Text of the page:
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Morocco: New, Democratic Government Seeks Immediate Unemployment Solutions

 By Morocco News Agency Staff

Rabat, Morocco --- 21 January 2012 ... On January 19, five young Moroccans set themselves on fire near a building of the Morocco Ministry of Education in Rabat. The five were saved by passersby, but three had to be hospitalized. They were part of widespread demonstrations all over Morocco protesting unemployment, especially among university graduates.

One of the young people who set himself on fire explained that he wanted to focus attention on the plight and desperation of the young unemployed. The leftist opposition daily Libération commented in an Editorial that the self-immolation was attempted in order "to protest against delays or indifference in the treatment of their case despite the commitment of the new Benkirane government."

These five young men put a human face on one of the greatest challenges facing Moroccan society - and not just the incoming Abdelillah Benkirane government.

Overall, unemployment in Morocco stands at 9.6% - a fairly average rate in the West given the economic crisis. However, unemployment in Morocco is not spread equally throughout the country or population segments. Among the veteran work force, unemployment hit hard on the predominantly rural population. Unemployment skyrockets to 31.4% of those under the age of 34.

Another hard hit population grouping are university graduates - the key to Morocco's future development.

According to the Moroccan agency of employment, 27% of the university graduates cannot find work in their profession, with the greatest difficulty lies in getting a professionally, suitable job in public service. Taking into consideration the graduates who find work outside their expertise and below expectations - the overall unemployment rate among university graduates is "only" around 16%.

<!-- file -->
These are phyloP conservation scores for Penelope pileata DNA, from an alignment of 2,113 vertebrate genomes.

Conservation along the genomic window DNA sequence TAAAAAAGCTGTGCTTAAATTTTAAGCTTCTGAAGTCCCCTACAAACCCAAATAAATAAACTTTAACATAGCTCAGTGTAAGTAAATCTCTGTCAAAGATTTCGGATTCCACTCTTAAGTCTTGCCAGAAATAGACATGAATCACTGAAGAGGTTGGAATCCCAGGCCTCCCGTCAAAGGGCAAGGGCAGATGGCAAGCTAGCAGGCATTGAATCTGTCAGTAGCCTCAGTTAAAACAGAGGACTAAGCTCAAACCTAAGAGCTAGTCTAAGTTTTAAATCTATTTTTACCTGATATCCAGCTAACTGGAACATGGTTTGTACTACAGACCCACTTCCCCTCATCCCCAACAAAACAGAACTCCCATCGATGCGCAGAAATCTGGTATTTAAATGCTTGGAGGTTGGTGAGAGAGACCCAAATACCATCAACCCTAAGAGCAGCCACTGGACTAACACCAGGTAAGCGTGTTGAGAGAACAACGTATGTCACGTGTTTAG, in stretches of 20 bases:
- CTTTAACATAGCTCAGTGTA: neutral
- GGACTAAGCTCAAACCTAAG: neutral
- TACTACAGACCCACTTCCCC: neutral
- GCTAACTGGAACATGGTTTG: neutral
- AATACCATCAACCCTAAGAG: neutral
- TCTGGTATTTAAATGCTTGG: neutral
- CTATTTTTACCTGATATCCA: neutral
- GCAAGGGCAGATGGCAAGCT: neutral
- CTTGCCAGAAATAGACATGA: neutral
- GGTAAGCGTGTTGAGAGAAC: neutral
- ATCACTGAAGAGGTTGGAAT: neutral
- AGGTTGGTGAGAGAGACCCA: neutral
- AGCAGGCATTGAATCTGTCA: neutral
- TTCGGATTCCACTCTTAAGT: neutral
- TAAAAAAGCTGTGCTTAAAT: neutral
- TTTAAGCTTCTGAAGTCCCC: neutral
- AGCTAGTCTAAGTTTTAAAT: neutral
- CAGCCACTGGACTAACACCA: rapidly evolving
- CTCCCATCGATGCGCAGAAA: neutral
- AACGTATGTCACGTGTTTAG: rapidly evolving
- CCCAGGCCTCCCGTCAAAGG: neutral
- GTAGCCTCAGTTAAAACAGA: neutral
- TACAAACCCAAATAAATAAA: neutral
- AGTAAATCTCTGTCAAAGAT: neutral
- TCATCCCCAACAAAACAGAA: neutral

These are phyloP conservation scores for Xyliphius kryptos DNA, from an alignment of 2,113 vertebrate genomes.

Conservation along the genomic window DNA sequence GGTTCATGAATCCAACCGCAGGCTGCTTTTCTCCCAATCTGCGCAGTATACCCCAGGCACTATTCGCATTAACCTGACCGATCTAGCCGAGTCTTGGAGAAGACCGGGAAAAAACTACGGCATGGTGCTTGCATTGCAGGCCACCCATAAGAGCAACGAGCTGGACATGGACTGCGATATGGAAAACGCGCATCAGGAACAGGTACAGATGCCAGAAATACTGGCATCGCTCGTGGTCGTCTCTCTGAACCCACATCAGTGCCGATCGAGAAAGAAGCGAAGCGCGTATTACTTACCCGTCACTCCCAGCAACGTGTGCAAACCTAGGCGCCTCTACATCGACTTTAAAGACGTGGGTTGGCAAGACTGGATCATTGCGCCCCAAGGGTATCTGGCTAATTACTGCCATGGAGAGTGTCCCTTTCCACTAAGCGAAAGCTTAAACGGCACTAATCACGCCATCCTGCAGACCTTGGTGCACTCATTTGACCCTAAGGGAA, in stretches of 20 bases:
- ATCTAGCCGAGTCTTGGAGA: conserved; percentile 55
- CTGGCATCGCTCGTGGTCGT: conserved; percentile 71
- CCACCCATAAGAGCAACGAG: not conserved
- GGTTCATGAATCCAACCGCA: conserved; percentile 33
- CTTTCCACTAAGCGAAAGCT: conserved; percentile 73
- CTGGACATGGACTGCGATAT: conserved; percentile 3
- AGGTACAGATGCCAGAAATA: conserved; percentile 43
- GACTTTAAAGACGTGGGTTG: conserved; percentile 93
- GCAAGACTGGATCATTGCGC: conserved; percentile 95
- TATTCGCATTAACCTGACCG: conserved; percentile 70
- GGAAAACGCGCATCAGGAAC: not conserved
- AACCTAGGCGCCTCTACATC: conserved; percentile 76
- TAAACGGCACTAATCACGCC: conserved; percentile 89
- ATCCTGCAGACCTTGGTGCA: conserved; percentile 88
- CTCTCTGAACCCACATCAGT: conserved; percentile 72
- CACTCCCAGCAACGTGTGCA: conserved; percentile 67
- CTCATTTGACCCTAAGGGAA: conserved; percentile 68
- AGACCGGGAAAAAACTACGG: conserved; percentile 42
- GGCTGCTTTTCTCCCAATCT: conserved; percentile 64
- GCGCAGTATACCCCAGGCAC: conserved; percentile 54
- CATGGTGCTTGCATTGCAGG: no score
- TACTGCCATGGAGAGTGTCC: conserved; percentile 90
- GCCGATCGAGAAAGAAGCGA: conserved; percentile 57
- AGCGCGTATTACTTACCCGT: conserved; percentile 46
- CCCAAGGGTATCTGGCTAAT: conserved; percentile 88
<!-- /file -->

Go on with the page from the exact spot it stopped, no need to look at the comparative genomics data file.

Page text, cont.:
Indeed, both the government's macro-economic plan and the government's plan as articulated by Abdelillah Benkirane in his address to the plenary session of the Parliament highlight the issue of unemployment and stress the urgent imperative to alleviate the plight of the unemployed youth and graduates.

Benkirane promised to bring down unemployment in Morocco from 9.6% to 8.0% within five years. However, the real challenge is in addressing the employment potential for the youth and graduates.
Indeed, as discussed before, the macro-economic plan of the Benkirane government does include specific programs to increase quality employment in the public sector as well as encourage and induce the private sector to employ more.

In a statement right after his speech in Parliament, Benkirane stressed that "the crux of the government's plans is to target national economic growth which in turn would boost the employment sector."

Morocco Government Spokesman and Information Minister Mostapha Khalfi added that: "the new program aims to meet the people's expectations and deal with various social issues by introducing relevant policies in key aspects such as employment, housing and education."

The youth and public at large have great expectations from Benkirane - as the latest polls conducted in the aftermath of Benkirane's speech indicate. The polls illustrate that overall 88% of Moroccans are optimistic (61%) or very optimistic (27%) about Benkirane and his government (an increase from 82% in late November 2011), and only 8% of Moroccans are worried or very worried.

Among the two youth groupings, between 18-24 and 30-39 years old respectively, there is great enthusiasm, but also higher rates of anxiety - 15% and 17% respectively - which reflect the discontent over poor employment prospects.

Most important for Benkirane should be the opinion of Morocco's wealthiest - the engines of the private sector Benkirane is determined to rejuvenate. Among these, 10% are very optimistic and 64% are optimistic. Benkirane will therefore get a brief period of grace to set his economic plans in motion for Morocco. Unemployment will be one of the most discernible areas where quick impact is already anticipated by the public.

Meanwhile, the attempted self-immolation in Rabat is already having an effect on street politics and Parliament. The leaders of the two main opposition parties announced they will not vote confidence in the Benkirane government when the vote takes place.

 

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